Ernie and Liss Crotty want to sell their 1883 downtown home to nonprofit for preservation as a museum
By Nancy Vigran
VISALIA – Visalia could be getting its own museum if Michael Kreps and Ernie Crotty get their way. It’s something that would be just fine with the City’s planning commission, most likely the city council, and local residents alike. Now, all it takes is money and a lot of work.
Crotty, who has lived in his home at 617 N. Encina St. for more than 50 years, is willing to let it go at a very reasonable price to an organization who would properly care for it, and recognize it for what it is, a historic home dating back to 1883. Crotty, now 70 years old, said it is time to find a new caretaker for the house.
His parents purchased the home the year he graduated from Redwood High, he said. And, he’s lived there ever since. The original house was two stories. It suffered a fire to the second story just before the turn of the 20th century, and was restored with an additional third story thereafter. It is located within one of the city’s Historic Overlay Districts in the downtown area. It’s about 5,000-square-feet of living space, much more than Crotty and his wife need.
But, “it’s kind of a part of me,” he said.
That’s where Kreps comes in. He is an architect by trade and currently serves as president of Visalia Heritage, Inc., a small organization working at keeping the history of Visalia alive for future generations.
“He [Crotty] has spent his life fixing up the house. Heritage is the only one that has expressed an interest in it,” Kreps said.
Well, the only organization that would like to maintain the home as a local historic treasure that is. Crotty said he could have sold it many times, but he doesn’t’ want to sell it to just anyone. He’s willing to discount it to the right buyer. But, he also needs funds to move into another place for he and his wife to live.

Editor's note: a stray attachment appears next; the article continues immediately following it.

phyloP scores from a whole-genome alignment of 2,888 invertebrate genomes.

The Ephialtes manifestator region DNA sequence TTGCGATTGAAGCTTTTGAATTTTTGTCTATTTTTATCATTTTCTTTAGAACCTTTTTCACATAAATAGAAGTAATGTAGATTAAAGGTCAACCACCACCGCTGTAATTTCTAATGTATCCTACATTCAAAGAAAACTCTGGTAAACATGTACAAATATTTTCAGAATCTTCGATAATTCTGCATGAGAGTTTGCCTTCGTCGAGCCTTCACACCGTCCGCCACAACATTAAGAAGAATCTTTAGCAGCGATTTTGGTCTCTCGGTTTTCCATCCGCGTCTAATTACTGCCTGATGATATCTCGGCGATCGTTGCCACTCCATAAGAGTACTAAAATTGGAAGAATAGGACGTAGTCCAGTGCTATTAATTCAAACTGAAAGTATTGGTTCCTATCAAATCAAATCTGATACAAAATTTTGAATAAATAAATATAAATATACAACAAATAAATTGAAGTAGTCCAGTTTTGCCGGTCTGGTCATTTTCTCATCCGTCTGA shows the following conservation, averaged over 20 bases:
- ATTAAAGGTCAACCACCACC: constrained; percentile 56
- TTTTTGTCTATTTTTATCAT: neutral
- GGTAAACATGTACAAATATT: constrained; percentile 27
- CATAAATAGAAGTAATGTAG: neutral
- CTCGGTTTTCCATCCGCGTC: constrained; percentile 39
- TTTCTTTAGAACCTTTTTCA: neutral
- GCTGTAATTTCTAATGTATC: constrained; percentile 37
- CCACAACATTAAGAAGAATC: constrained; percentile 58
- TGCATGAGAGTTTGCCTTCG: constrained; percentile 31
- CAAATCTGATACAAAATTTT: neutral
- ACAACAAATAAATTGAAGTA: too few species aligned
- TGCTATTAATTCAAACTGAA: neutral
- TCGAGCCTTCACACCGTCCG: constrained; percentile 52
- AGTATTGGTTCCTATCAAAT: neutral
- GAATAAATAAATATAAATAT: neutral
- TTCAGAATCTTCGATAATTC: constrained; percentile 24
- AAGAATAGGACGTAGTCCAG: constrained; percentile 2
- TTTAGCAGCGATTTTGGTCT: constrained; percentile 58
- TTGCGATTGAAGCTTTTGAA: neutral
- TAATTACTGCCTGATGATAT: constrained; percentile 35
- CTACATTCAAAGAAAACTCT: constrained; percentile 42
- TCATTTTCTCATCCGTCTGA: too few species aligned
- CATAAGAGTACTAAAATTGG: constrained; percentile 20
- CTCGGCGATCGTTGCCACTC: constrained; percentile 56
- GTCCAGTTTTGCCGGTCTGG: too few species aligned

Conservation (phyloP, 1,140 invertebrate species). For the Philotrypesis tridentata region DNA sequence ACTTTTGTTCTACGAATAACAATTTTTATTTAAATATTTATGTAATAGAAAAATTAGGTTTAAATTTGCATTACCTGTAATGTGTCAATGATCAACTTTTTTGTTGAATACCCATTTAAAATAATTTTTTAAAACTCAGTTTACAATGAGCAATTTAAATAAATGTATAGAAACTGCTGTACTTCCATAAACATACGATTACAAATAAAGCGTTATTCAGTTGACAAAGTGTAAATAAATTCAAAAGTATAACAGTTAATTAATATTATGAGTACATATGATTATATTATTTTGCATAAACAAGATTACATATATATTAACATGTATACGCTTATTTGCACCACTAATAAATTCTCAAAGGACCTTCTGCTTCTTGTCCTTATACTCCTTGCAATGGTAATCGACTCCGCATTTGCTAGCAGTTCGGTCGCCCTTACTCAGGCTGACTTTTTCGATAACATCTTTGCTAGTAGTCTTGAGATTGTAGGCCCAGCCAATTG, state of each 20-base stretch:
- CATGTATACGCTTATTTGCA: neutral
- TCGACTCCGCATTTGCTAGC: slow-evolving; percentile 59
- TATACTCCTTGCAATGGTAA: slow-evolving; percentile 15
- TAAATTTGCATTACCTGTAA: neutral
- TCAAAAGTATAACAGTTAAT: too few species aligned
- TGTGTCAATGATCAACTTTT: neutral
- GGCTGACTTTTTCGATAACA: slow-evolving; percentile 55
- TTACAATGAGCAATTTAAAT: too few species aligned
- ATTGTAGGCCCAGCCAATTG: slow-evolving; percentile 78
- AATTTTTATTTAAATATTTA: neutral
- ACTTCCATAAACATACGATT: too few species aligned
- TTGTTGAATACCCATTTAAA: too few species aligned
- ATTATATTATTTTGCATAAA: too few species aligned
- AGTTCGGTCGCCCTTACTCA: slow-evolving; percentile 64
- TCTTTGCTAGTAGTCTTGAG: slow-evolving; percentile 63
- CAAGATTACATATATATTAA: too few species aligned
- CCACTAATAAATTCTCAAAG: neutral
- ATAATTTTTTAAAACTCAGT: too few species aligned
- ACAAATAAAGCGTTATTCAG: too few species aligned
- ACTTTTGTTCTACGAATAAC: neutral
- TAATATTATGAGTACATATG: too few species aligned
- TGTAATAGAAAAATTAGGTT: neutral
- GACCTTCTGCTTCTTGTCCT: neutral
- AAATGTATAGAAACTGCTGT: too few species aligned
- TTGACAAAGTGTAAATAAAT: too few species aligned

“Visalia doesn’t have a museum,” Kreps pointed out.
The small group of Visalia Heritage is looking to make it happen. But, there are a lot of facets to work out. They are currently looking for possible grant funding sources. They have already done the work of having a site plan review. However, if the goal is to turn it, or part of it, into a museum, it would have to undergo further inspection before it could be open to the public.
But, that’s a ways off.
“We have a lot of work to do to make it happen,” Kreps said.
He’d like to enlist more help including those interested in documenting the history of the house and other homes in the area just a few blocks north of the historic Visalia Fox Theatre.
“The original home was actually rather plain,” Kreps said. “Now it is very elaborate.
“And, it’s absolutely immaculate.”
Crotty wants to see it kept that way long into the future.
“I want to make sure there are some people to take care of it,” he said. “I want to feel good about who all gets the house.”
He does feel good about the interest Visalia Heritage has displayed.
“I would love to see it shared with all people,” he said. “Tours and a museum that would be good.”
So where would Crotty and his wife move? He has his eye on a smaller home across the street that could use some fixing up.
“I’m interested in the 600 block [of Encina St.],” he said. “I always have been.”
Visalia Heritage will hold a meeting in May prior to its summer break. Anyone interested in the club and its potential project can contact Kreps at (559) 732-3060.